Irish American Information Service


02/22/05 12:36 EST

Sinn Féin has said the sanctions announced today by the British government are a "distortion of democracy" and said the party would fight against it.

Speaking in London following the decision of the British government to extend sanctions on the party the South Belfast MLA, Mr Alex Maskey, said the Northern Ireland Secretary had "no right to discriminate against democratically elected Irish politicians".

He also questioned the Irish Government's claim that it was opposed to sanctions.

"Paul Murphy does not have one vote in Ireland. He has no right to discriminate against democratically elected Irish politicians. These actions are a distortion of democracy. The people of Ireland elect us and we are accountable to them. We reject these anti-democratic actions by a British government against an Irish political party," Mr Maskey said.

"We will continue to fight this discrimination politically, legally and through an ongoing campaign of democratic resistance. We will go to the nationalist and republican people in elections in May."

Mr Maskey said the 'Independent' Monitoring Commission (IMC) upon whose report today's action was based was "not independent".

"It is the tool of the securocrats whose stated aim is to prevent the further growth of Sinn Fein and the further development of the peace process. Sinn Féin predicted exactly the scenario we see being played out now when this body was first established at the behest of the UUP."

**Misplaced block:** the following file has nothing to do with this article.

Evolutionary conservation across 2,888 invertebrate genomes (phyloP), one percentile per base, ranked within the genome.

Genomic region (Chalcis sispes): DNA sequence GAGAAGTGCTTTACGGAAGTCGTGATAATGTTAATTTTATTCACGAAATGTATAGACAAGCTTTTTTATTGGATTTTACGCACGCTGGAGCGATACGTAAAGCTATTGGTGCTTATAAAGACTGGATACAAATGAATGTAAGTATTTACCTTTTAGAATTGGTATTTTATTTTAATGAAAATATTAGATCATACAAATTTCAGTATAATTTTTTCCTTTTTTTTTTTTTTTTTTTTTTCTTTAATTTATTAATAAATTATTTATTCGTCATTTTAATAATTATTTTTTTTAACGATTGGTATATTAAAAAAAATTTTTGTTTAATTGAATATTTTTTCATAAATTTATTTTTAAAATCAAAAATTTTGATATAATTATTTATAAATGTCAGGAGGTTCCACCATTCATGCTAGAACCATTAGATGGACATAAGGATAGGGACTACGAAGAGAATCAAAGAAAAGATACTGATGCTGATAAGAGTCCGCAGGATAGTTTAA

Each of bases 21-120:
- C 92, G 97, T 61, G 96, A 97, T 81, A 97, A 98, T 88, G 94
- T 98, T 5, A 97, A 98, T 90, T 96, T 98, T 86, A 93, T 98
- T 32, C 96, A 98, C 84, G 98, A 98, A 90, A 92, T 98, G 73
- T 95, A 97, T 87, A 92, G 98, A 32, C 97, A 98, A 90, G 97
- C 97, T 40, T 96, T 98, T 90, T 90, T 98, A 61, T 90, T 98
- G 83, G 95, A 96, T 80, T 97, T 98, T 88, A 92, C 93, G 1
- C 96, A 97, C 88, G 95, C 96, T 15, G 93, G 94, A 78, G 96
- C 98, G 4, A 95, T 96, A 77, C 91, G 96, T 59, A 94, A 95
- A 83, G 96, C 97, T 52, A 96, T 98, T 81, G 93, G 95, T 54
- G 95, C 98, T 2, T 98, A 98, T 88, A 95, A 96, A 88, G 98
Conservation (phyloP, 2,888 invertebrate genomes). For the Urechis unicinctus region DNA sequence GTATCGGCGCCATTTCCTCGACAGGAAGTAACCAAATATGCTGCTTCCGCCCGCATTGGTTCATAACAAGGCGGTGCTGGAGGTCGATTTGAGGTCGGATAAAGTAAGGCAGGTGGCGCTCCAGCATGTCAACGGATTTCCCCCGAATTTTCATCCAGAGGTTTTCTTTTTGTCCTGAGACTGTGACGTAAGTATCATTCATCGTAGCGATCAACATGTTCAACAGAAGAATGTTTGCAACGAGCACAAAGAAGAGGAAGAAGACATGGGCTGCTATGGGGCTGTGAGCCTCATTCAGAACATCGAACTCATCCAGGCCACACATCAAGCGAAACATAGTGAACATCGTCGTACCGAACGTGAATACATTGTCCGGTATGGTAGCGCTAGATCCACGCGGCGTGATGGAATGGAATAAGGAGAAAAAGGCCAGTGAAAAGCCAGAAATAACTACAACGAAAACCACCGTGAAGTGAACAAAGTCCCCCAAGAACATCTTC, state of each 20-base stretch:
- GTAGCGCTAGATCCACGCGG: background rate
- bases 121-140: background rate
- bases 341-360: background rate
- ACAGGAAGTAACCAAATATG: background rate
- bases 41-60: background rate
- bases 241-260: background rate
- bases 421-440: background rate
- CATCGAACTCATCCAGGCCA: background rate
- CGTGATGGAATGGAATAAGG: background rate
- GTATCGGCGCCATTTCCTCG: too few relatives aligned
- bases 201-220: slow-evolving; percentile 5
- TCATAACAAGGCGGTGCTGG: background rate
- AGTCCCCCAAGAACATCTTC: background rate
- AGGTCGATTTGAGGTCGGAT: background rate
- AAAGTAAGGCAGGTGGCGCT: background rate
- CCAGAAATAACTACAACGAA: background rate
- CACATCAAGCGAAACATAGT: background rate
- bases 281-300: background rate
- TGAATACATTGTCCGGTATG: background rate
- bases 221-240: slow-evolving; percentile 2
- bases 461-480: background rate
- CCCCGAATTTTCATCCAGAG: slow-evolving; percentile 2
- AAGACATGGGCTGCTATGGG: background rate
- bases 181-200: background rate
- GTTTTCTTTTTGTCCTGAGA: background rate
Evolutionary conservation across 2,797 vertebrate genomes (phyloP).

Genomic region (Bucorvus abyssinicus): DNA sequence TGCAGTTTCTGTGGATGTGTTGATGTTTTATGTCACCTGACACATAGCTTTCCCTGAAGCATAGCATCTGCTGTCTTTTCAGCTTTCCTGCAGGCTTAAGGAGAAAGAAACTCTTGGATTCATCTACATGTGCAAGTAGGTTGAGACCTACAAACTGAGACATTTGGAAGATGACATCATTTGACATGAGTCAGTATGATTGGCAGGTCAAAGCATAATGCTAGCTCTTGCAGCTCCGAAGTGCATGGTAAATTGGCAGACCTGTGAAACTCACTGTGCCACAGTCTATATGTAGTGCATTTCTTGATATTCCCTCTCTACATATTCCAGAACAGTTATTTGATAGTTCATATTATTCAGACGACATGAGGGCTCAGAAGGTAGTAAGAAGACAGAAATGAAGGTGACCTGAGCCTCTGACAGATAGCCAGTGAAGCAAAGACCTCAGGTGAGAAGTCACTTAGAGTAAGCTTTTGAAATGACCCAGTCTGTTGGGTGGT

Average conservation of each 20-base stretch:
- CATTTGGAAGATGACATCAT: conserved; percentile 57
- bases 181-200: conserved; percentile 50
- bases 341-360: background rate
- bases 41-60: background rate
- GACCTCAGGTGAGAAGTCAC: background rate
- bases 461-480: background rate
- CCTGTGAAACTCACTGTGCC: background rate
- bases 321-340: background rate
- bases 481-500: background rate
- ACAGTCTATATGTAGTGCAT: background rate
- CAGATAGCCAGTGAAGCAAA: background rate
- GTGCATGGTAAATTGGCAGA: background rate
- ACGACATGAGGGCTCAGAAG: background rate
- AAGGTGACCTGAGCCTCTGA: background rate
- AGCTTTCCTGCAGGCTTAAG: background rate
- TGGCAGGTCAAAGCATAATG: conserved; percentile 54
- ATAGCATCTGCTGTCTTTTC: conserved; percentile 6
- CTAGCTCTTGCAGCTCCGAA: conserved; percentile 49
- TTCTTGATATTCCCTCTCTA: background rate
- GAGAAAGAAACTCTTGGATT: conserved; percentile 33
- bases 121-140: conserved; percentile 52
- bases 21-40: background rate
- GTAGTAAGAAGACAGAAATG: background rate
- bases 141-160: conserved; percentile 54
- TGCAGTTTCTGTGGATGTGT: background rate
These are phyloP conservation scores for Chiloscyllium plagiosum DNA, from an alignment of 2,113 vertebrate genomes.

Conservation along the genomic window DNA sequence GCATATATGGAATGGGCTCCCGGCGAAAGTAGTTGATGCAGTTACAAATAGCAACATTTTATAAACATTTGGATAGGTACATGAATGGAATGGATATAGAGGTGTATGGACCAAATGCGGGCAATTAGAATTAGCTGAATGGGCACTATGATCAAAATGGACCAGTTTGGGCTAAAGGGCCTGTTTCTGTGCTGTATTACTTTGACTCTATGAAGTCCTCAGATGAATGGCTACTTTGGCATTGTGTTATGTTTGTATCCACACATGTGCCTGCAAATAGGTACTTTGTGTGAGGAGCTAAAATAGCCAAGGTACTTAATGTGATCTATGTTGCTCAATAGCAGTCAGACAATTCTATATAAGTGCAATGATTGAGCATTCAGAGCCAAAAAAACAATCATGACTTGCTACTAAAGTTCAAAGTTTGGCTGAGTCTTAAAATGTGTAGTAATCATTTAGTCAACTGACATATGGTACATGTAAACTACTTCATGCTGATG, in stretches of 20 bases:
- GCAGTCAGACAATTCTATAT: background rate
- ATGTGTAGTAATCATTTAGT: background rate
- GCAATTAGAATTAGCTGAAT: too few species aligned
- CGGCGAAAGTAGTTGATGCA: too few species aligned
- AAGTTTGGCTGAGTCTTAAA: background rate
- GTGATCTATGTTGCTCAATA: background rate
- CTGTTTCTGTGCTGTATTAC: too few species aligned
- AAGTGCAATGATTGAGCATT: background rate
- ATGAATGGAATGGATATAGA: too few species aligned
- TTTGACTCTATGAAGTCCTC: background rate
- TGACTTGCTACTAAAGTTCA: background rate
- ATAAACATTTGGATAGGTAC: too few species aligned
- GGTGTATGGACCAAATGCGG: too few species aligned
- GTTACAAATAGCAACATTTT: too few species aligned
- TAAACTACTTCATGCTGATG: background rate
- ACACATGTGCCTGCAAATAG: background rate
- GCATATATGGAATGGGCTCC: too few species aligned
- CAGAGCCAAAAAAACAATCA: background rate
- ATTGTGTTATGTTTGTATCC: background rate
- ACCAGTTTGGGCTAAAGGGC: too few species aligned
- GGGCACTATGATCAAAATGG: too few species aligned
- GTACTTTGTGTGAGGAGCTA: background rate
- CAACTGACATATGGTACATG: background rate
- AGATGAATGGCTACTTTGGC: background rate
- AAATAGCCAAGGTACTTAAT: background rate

The Ulster Unionist leader Mr David Trimble, meanwhile, demanded a new power-sharing administration in Belfast, with republicans barred.

Speaking following the Northern Ireland secretary's announcement, he said: "All that is saving Sinn Féin from exclusion from office in an Assembly now is the [British] government's decision to continue suspension."

The Northern Ireland Secretary fined Sinn Féin the maximum possible. He announced a freeze on the party's Assembly payments would be extended by 12 months. MPs in Westminster are also to vote on a bid to halt expenses and office facilities for Sinn Féin.

The SDLP leader Mr Mark Durkan claimed the sanctions would play into republicans' hands.

"They only allow Sinn Féin to pretend to be victims of the current crisis. The victims are the families held hostage by the IRA and the Irish people who have seen their peace process damaged by the provisional movement's criminality."

Mr Durkan said the party was opposed to the "silly sanctions" on Sinn Féin. But he added that Sinn Féin had "nobody to blame but themselves".

"Our message to the Governments has been consistent. The best way of dealing with paramilitary criminality is not through sanctions. It is by going after paramilitary crime and confiscating criminal assets. It is also by showing Sinn Féin that they do not have a veto on progress. For so long as Sinn Féin believes that nothing can be done politically without their say so, the provisional movement will think that it can get away with as much crime as it likes."

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